Public Cybersecurity and Rationalizing Information Sharing

Schneider, F., Sedenberg, E., Mulligan, D.: “Public Cybersecurity and Rationalizing Information Sharing,” Opinion Piece for the International Risk Governance Center (IRGC). Lausanne: IRGC.


Achieving any specific level of cybersecurity inevitably entails making compromises with regard to cost, function, and convenience, as well as trade‑offs
between societal values, such as openness, privacy, freedom of expression, and innovation. In defining regulations and incentives, decisions have to be made about how to balance these trade‑offs while optimizing security outcomes. To further complicate matters, neither technologists nor policymakers have the luxury of starting with a clean slate. Instead they work within the shadows of legacy networks and end systems that are neither secure, nor easily made so. Moreover, current security postures often reflect societal values from a time when dependence on networked information systems was minimal.

A cybersecurity doctrine prescribes a set of goals, a basis for making trade‑ offs among these goals, and various means to achieve the goals. Its utility is determined, in part, by the extent to which it offers a framework for achieving goals without imposing, ignoring, or ruling out possible technical or policy solutions. And the value of cybersecurity doctrines per se is measured by the extent to which they bring clarity to policy questions and proposed incentives.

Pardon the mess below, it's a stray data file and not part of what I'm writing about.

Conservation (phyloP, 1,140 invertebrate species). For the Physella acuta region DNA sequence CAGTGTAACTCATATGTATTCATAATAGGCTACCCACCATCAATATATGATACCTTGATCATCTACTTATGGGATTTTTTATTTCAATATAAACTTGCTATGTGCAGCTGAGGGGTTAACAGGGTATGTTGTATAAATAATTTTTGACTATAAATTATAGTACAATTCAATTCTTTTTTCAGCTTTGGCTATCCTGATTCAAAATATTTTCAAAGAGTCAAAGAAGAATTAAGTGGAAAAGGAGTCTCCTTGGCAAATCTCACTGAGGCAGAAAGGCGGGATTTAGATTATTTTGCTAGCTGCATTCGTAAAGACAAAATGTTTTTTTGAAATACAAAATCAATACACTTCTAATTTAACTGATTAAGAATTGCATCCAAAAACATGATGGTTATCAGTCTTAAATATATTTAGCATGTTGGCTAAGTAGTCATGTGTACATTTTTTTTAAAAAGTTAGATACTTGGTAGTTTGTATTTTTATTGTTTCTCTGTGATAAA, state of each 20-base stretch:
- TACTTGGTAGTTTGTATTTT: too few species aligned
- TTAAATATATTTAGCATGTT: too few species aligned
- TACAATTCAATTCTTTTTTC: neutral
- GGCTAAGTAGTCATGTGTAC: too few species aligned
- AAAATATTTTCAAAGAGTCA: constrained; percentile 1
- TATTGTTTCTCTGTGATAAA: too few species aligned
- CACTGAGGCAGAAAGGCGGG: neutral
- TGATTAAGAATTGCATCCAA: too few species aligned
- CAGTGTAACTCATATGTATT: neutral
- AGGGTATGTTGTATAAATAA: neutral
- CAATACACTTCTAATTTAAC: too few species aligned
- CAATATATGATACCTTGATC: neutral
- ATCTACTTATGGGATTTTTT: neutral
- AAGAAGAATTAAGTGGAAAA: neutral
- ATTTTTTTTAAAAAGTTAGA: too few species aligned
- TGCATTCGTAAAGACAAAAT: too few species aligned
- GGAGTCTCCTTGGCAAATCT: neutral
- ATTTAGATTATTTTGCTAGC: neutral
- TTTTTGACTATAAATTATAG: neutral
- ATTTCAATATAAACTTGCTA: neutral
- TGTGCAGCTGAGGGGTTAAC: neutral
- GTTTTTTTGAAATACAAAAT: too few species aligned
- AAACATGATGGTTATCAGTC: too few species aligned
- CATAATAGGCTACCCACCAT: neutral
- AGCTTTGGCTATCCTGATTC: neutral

The Doctrine of Public Cybersecurity has as its goals the production of security and the management of its absence. The doctrine derives from the observation that cybersecurity is non‑rivalrous and non‑excludable and, thus, satisfies the definition of a public good. Cybersecurity is non‑rivalrous, since one user benefiting from the security of a networked system does not diminish the ability of any other user to benefit from the security of that system; it is non‑excludable, because users of a secure system cannot be excluded easily from benefits security brings.

Notice that the Doctrine of Public Cybersecurity targets the collective rather than any single individual’s or entity’s computer, network, or assets. Also, it steers policy makers away from deterrence‑oriented strategies (“doctrines of accountability”) reflected in current criminal law, doing so because deterrence does little to encourage investments in the production of cybersecurity or in managing its absence.

This paper briefly explores how information sharing fits into the Doctrine of Public Cybersecurity and how laws and policies around these activities can be tailored to promote security with limited intrusions on privacy and autonomy. Some in the U.S. and elsewhere have argued that information sharing is an attractive means for supporting cybersecurity; others worry that compromises to societal values (such as privacy) seem inevitable. This paper revisits the Doctrine of Public Cybersecurity in order to shed light on debates about information sharing, by exploring its potential utility, and considering policies to mitigate its impact on other societal values. Its goal is not to advocate for the creation of specific institutions (government or otherwise), but rather to explore the potential utility of information sharing to promote public cybersecurity

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Last updated:

September 20, 2016